As with many mental health concerns, the situation for each individual is unique and therefore what we do and how we deal with the concern is also unique. Nothing said in this answer is a hard and fast rule, but are loose guidelines, for more information please check out these helpful links (thanks to @ChrisRogers):
I often come across people pointing out that the close relatives of someone who is thinking about committing suicide will grieve, as an argument against doing it.
This is a true fact. Family and friends of people who have committed suicide do grieve for their lost loved one, and often will blame themselves for their death. Here is an interesting article briefly outlining what family can feel when a loved one dies from suicide.
There are many reasons someone might give if they are thinking of killing themselves, and you are correct in your assumption that something like family pressures are one of them, (Linehan, et al, 1983).
Life Over Limb
Although accepting such an argument as a valid reason against committing suicide at present, couldn't it actually make it worse for them in trying to cope with the underlying problems in the long run?
The short answer to this is yes, you could talk someone off the ledge with 'people will miss you' and yes it may make the overall depression worse in the long run.
There are two distinct situations that we can discuss:
- A person actively carrying out their suicide plan
- A person who has suicidal thoughts but is not currently acting on them.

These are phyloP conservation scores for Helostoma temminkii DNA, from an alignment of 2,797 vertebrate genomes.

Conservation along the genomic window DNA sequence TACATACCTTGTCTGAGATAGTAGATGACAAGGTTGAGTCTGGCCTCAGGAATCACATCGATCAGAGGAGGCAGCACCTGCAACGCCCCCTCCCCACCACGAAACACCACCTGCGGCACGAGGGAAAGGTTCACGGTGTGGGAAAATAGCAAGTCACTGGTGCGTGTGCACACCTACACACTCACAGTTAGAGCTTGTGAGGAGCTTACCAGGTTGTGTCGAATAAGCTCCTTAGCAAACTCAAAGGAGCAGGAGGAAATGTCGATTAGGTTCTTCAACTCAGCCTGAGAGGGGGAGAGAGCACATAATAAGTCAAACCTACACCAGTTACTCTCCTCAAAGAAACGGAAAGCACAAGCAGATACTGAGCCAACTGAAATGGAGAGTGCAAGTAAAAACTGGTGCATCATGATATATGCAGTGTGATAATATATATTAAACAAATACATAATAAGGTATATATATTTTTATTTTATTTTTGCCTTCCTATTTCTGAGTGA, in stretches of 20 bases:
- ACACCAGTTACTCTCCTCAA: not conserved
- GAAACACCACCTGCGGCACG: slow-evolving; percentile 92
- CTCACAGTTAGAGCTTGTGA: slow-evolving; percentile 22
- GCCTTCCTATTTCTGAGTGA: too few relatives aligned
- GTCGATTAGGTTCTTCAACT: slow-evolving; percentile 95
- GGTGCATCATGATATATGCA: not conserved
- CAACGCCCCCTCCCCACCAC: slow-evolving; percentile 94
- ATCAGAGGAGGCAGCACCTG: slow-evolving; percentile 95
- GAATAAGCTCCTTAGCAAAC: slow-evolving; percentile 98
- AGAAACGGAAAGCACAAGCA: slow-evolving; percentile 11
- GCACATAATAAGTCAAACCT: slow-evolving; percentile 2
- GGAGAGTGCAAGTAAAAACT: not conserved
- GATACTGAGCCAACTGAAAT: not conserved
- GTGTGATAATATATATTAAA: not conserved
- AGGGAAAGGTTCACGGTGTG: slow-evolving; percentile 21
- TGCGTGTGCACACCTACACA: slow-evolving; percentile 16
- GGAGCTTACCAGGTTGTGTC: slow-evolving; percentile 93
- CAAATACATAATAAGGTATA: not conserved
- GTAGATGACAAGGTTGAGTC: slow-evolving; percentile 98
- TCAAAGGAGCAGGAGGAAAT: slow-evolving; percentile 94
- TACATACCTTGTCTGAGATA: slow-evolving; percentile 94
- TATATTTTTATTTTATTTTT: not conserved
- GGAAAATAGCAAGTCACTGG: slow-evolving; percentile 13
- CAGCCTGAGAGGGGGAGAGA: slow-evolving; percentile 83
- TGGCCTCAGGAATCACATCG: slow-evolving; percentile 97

In the first case, your goal as the person who is witnessing the attempted suicide is to save a life. The most important thing is to make sure that the person attempting to commit suicide is not able to complete it. A good analogy is, in a medical situation we save life over limb. Which means that in the moment, if there is imminent risk of death, you do anything to save the life, even if it means cutting off a limb. We do the same thing with suicide intervention. In this case, the long run doesn't matter, because if you don't save the life, there is no way to heal that persons depression/suicidal thoughts. This is what the ASIST and other suicide interventions teach.
In the second case, the goal is different. In this case the goal is to reduce the cause of the suicidal thoughts, Major Depressive Disorder is often (but not always) a diagnosis that produces suicidal thoughts. It would be the role of a counsellor and the client to determine the root cause of suicidal thoughts (ideations) and determine what the client can do to reduce those thoughts.
You are right that if the root cause is family issues, mentioning those issues as a reason not to commit suicide during imminent threat of suicide could cause more long term issues. But I can not stress enough how important life over limb is, when it comes to imminent suicide.
couldn't it actually make it worse for them in trying to cope with the underlying problems in the long run?
In conclusion, yes it could make it more difficult for that person to deal with the underlying issues, but if that person is not alive they can't deal with the underlying issues. (Life over Limb).
Linehan, M. M., Goodstein, J. L., Nielsen, S. L., & Chiles, J. A. (1983). Reasons for staying alive when you are thinking of killing yourself: the Reasons for Living Inventory. Journal of consulting and clinical psychology, 51(2), 276. doi: 10.1037/0022-006X.51.2.276